PERSPECTIVES AND CHALLENGES FOR ACOUSTIC DETECTION AND NUMERICAL MODELS OF LANDSLIDE INDUCED LANDSLIDES IN THE GULF OF MEXICO
The studies of the Papua New Guinea tsunami (2200 casualties) of July 1998 have been groundbreaking in demonstrating how a relatively small deepwater mass failure can cause devastating local tsunamis without any warning. A development of the cost efficient and reliable landslide monitoring system in the GoM high risk areas and the establishment of a tsunami warning network associated with the GoM landslides are of great necessity. I will discuss the challenges associated to setting a monitoring system combined to numerical procedures for accurately detecting the initiation and the development of marine landslides, and the consequent potential underwater landslide.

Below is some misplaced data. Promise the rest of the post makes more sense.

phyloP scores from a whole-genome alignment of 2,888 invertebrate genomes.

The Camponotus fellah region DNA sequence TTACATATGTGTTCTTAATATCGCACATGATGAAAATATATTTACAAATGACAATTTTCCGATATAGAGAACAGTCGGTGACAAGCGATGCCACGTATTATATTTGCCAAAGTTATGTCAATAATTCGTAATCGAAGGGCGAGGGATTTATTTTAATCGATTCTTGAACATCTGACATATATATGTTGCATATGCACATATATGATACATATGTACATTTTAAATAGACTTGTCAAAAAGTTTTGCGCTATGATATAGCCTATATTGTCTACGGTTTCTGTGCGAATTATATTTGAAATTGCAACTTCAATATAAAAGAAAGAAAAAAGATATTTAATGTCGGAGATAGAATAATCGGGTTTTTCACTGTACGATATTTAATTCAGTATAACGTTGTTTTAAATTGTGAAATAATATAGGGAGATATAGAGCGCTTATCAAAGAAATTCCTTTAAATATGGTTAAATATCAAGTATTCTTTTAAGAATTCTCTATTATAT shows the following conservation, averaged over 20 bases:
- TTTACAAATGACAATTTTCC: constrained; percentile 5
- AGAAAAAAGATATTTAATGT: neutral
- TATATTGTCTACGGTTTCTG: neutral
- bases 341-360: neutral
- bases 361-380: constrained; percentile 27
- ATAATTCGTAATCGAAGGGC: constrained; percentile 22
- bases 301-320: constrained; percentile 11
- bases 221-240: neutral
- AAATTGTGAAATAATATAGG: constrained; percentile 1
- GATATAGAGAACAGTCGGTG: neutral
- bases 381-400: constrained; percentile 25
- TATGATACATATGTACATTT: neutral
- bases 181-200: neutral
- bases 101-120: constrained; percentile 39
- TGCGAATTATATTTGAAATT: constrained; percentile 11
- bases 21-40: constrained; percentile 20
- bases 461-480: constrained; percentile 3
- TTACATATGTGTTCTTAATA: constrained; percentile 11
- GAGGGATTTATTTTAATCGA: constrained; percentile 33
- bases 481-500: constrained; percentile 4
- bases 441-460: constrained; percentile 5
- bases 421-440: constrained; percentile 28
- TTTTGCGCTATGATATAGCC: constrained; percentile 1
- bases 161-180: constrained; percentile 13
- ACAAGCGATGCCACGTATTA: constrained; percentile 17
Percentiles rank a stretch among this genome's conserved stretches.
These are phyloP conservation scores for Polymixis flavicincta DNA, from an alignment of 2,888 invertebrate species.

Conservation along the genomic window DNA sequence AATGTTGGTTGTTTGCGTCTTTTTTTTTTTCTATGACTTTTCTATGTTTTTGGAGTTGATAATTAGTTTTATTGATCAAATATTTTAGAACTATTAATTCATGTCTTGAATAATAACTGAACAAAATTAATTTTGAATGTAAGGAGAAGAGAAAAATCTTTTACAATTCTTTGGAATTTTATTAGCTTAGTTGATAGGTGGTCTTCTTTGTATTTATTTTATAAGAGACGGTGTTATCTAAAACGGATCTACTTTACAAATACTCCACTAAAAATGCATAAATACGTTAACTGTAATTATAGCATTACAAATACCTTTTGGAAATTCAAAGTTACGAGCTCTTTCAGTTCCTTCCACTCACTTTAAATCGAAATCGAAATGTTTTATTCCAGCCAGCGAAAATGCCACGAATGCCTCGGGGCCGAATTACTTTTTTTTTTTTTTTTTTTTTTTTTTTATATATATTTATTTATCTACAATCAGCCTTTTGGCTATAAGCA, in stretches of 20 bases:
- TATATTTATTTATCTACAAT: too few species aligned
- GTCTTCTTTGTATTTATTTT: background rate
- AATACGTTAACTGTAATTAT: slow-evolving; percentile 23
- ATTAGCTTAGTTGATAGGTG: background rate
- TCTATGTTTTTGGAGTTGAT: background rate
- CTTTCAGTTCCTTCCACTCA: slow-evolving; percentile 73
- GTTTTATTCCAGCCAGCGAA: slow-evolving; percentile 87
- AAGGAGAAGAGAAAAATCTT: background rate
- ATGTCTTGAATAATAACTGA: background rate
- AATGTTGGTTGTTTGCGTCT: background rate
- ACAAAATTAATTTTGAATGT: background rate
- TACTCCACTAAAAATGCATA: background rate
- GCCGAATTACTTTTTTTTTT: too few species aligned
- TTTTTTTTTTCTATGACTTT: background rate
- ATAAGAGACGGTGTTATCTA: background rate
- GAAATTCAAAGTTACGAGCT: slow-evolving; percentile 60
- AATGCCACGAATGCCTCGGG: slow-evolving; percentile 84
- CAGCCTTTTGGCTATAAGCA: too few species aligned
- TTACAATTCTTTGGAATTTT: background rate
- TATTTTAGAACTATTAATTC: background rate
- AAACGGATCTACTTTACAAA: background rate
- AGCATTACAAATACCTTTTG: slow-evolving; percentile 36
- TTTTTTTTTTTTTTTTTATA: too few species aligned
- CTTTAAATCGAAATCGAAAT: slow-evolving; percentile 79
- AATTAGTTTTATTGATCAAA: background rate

The region in the Gulf of Mexico where marine landslide are most frequent is the Mississippi Canyon. Detection of underwater soil movement can done with remote technique, such as underwater acoustics, or onsite technologies, such as high precision GPS. I will discuss the potential of data collection for performing three-dimensional computations to relate the morphology and slope of the scarp. Fast parallel 3D software is required for modeling the dynamics of the landslide geometry and the dynamics of the water free surface (Grilli et al, 2002). We will show some examples of tsunami propagation software run with the Boundary Element Method, and test different sources.